You must apply for a Pet Passport. This can be used for dogs, cats, and ferrets and allows your pet to return to the UK without the requirement of quarantine. The Pet Passport scheme includes a timescale of veterinary requirements which can be performed by your local vet. All vets who are LVI’s (Local Veterinary Inspectors) can carry out these procedures. The specific requirements for pets returning to the UK changed in 2012, making the whole process simpler and giving a longer qualifying period for re-entry to the UK. You are advised to check with your own vet and with DEFRA before planning your holiday. Failure to comply with regulations will involve your pet being placed into quarantine upon arrival in the UK.
When travelling to Spain and southern France, it is important to be aware that there are a number of diseases and dangers for pets that are not found in most other European countries. For dogs these include;
The sand fly is active between April and November (during the warm season) and disappears in winter. They hide during the daytime and come out in late afternoon, with the highest period of activity occurring at night between 2-4am.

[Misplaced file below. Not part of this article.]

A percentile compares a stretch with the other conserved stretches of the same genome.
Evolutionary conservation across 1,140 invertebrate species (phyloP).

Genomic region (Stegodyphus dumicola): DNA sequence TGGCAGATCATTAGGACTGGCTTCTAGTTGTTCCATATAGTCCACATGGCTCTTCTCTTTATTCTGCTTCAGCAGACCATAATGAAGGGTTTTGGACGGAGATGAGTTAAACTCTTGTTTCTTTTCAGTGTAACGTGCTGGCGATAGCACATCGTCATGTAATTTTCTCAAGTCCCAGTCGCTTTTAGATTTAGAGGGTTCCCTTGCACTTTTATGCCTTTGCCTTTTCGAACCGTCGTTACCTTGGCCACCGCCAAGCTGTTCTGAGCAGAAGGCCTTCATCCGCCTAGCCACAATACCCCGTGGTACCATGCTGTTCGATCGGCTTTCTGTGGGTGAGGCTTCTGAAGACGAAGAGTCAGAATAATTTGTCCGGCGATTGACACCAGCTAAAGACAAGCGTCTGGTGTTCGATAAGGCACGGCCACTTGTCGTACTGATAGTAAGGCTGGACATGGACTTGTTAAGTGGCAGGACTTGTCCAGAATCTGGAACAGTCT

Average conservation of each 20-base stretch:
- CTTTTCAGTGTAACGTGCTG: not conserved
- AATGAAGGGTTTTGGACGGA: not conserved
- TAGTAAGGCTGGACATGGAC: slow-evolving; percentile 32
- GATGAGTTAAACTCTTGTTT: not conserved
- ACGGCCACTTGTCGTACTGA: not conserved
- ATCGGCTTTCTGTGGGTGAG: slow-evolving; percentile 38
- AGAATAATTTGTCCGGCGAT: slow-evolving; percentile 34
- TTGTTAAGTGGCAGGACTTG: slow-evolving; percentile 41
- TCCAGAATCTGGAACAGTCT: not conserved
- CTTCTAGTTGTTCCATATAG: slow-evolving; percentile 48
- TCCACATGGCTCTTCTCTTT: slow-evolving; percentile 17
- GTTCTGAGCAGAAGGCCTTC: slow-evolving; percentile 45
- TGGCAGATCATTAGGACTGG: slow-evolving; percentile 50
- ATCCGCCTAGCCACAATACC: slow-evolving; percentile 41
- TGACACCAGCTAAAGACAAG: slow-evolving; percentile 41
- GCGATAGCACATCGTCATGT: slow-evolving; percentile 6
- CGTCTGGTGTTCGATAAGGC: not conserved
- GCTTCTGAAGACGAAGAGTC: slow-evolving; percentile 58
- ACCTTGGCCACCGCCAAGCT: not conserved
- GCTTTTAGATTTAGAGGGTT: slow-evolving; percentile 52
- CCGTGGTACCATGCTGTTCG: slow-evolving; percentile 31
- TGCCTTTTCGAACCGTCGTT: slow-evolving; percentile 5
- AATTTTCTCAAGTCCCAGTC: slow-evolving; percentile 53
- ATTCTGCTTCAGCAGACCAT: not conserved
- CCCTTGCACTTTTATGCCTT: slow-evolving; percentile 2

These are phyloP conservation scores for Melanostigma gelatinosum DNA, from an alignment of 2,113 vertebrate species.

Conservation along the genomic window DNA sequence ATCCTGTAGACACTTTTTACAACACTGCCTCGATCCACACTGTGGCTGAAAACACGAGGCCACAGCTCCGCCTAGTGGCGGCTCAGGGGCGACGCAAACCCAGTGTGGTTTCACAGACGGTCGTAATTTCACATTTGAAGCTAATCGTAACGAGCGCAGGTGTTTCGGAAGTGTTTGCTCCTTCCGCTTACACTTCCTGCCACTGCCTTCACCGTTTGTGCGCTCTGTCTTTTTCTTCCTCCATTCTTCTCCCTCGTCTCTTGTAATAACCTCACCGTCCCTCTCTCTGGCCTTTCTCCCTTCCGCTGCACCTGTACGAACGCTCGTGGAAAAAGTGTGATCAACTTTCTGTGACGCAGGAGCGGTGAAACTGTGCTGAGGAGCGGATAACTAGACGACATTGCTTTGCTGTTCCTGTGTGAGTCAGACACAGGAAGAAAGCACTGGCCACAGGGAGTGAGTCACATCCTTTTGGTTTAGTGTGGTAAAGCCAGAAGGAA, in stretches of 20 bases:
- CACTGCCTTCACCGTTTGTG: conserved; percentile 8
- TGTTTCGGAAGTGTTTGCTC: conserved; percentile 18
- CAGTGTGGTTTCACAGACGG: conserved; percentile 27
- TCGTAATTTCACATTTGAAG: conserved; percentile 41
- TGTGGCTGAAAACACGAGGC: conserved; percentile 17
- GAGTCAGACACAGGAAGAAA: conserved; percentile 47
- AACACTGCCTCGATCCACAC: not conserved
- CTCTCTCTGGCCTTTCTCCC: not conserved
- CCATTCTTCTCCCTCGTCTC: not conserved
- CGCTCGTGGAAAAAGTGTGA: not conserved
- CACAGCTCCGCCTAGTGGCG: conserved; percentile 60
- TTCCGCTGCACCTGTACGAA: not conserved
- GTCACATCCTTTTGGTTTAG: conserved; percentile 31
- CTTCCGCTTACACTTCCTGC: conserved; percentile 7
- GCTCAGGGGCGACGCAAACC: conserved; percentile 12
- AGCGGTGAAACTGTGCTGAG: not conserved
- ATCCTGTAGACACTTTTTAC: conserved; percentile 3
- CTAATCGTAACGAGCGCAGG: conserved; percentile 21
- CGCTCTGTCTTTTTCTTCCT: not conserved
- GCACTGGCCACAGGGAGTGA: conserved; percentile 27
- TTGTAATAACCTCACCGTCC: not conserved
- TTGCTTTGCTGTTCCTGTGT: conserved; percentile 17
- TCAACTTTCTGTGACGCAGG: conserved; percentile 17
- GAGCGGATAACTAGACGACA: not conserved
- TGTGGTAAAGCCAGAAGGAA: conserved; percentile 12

Ticks hide in well-watered gardens and in the bushes and shrubbery of fields, especially in areas frequented by passing sheep and goats.
Heartworm is a disease primarily of dogs, although cats are also at risk. It is transmitted by certain mosquitoes and has a worldwide distribution including southern Europe.
Ask your vet about these before you travel to make sure you are satisfied your animals will be protected.
The BVA website has useful information on the above. Have a great pet friendly holiday in Europe. Paws Abroad and Paws In Britain do not guarantee the complete accuracy of all these details. Please check with Defra, your vet and the relevant travel companies before travelling.